The Mullins Laboratory at the University of Washington is a research lab focused on the study of retroviruses and their mechanisms of infection and disease. Led by Dr. James Mullins, the lab uses a combination of molecular, computational, and virus biology techniques to better understand the genetic diversity of retroviruses, with the goal of developing new treatments and therapies for retroviral infections.
Mullins Molecular Retrovirology Lab
The Mullins laboratory is located in Building F on the South Lake Union campus of the University of Washington School of Medicine. Our lab uses molecular, computational, and virus biology techniques to provide insights into the relationship between HIV and its human hosts in an effort to fight the AIDS pandemic.
As an undergraduate research assistant at the Mullins Laboratory, I had the opportunity to contribute to the lab's efforts to understand the relationship between HIV and its human hosts. I assisted the Lead Scientific Programmer, Thomas Sibley, in identifying and extracting sequences of mutated genes in human genome sequences. I also developed algorithms that aided in the creation of targeted retroviral therapies for patients with HIV/AIDS.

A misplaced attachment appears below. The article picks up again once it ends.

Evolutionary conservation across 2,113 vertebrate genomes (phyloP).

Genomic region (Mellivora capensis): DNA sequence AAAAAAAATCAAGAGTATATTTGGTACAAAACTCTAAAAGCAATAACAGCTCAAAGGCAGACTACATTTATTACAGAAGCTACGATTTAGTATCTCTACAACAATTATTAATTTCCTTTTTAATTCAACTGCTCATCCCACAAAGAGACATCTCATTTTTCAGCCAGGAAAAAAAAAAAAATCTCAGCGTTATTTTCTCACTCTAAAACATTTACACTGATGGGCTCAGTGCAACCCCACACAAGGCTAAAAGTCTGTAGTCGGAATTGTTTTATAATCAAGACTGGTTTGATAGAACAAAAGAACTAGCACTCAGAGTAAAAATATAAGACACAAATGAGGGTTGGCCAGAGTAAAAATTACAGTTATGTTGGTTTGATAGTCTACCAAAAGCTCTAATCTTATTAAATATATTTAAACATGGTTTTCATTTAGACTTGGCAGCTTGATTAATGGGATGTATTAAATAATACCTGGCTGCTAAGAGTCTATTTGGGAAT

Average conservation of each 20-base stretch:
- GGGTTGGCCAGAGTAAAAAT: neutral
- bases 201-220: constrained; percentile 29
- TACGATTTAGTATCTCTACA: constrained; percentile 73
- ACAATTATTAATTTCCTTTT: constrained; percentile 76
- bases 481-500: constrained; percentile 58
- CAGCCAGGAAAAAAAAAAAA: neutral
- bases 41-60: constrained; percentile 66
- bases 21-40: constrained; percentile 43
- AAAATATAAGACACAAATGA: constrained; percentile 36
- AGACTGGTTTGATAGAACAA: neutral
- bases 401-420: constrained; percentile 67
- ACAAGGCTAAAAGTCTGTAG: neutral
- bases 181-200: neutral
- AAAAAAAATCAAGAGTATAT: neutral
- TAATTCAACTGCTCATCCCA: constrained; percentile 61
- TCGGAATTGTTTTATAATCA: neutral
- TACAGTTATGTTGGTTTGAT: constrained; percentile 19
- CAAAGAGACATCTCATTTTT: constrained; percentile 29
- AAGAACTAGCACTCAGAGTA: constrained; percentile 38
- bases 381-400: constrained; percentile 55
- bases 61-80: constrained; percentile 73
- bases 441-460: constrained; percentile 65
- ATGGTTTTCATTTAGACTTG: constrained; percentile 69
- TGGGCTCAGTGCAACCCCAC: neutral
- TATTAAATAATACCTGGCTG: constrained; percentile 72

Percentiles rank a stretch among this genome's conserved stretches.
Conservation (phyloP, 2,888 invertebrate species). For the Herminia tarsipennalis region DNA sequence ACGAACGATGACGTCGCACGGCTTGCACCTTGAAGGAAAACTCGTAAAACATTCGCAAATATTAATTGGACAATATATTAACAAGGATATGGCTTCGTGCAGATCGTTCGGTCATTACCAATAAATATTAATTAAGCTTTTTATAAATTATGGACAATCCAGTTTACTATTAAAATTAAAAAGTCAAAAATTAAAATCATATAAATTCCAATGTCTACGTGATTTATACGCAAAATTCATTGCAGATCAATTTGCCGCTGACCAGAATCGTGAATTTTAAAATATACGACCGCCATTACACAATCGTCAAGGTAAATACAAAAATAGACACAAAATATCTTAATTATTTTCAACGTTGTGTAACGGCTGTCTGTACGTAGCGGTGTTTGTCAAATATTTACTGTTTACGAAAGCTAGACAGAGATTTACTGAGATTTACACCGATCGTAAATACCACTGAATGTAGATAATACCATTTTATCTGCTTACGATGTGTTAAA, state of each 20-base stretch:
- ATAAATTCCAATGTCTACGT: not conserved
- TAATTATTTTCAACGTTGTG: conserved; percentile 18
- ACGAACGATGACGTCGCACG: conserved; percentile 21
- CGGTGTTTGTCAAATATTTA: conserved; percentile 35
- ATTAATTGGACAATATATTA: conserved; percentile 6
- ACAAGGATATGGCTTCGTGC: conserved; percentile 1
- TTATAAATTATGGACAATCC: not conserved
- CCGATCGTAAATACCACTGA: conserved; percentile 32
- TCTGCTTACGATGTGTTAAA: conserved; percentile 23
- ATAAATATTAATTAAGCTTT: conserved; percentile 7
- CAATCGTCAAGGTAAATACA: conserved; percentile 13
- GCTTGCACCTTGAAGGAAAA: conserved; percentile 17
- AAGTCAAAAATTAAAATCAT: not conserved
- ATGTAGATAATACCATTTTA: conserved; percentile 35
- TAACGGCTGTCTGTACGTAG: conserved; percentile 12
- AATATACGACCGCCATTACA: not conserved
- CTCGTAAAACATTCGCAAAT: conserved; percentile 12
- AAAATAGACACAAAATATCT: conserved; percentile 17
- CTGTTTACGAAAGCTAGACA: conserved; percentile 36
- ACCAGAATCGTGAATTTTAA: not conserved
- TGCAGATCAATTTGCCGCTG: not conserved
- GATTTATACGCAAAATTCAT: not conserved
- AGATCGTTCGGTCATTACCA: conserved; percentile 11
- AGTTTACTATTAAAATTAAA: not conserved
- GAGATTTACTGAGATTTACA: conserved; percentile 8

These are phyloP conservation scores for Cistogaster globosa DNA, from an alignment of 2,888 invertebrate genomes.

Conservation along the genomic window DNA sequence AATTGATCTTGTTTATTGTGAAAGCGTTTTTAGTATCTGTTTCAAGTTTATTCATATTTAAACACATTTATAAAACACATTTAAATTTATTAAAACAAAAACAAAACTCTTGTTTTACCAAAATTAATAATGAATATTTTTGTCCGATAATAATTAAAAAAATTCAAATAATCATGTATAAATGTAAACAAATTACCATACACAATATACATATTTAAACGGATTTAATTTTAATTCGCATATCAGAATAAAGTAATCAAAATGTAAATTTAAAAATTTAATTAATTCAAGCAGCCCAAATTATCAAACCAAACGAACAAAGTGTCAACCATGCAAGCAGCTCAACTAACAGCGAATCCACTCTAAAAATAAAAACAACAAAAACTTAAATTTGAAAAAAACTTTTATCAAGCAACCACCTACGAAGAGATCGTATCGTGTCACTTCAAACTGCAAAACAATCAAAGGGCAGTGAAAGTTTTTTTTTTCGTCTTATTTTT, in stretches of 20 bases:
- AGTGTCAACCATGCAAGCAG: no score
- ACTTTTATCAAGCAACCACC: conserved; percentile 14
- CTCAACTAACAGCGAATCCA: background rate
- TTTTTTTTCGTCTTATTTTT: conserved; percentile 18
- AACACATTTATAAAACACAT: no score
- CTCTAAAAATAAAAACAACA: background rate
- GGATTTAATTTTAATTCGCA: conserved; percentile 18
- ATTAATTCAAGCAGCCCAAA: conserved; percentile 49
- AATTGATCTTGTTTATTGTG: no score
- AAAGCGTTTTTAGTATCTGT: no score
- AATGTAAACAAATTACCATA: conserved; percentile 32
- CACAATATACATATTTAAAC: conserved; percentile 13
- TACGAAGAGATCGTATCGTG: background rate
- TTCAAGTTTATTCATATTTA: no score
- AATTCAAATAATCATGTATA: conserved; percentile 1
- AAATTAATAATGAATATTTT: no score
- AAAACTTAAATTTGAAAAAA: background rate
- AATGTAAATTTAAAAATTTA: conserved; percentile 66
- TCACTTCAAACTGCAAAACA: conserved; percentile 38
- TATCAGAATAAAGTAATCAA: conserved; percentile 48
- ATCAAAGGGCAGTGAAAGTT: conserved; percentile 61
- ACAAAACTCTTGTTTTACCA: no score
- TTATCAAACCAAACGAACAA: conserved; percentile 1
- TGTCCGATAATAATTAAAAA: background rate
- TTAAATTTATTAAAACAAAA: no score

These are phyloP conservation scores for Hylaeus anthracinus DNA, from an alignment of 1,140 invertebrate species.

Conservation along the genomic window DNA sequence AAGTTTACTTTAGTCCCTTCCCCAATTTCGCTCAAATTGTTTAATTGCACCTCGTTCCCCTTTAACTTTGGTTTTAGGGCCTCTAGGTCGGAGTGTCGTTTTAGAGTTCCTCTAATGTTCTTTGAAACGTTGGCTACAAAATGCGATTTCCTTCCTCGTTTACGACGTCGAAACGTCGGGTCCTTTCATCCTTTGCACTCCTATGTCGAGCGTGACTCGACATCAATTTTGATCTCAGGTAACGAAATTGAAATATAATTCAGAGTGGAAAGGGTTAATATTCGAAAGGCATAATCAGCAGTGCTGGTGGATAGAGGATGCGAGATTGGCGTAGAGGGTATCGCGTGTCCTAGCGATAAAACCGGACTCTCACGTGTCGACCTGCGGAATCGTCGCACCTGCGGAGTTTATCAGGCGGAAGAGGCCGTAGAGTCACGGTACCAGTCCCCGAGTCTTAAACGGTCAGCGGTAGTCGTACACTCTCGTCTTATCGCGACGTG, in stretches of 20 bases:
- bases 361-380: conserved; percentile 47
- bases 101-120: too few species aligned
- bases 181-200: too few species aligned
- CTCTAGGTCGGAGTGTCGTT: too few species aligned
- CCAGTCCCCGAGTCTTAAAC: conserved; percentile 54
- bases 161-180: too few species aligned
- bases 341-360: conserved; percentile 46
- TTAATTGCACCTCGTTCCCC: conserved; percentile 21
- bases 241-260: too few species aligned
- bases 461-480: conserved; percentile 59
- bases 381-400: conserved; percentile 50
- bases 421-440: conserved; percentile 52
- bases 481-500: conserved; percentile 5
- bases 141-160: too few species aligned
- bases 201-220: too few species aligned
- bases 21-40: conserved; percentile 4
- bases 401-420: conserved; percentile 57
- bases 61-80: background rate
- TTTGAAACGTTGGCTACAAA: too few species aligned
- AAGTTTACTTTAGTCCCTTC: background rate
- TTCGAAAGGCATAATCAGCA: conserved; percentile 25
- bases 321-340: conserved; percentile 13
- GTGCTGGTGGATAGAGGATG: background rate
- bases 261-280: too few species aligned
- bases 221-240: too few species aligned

One of my key contributions to the lab was the development of efficient and scalable data traversal algorithms for the ingestion and transformation of large human genome sequences. This allowed for more efficient analysis of the vast amount of data generated by the lab's research. I also used Hyperfreq, a tool for Bayesian analysis of APOBEC3G-induced hypermutations, to identify sequences of the genome likely to have been mutated.
Overall, my experience as an undergraduate research assistant at the Mullins Laboratory was a valuable learning opportunity that allowed me to contribute to important research in the field of retrovirology.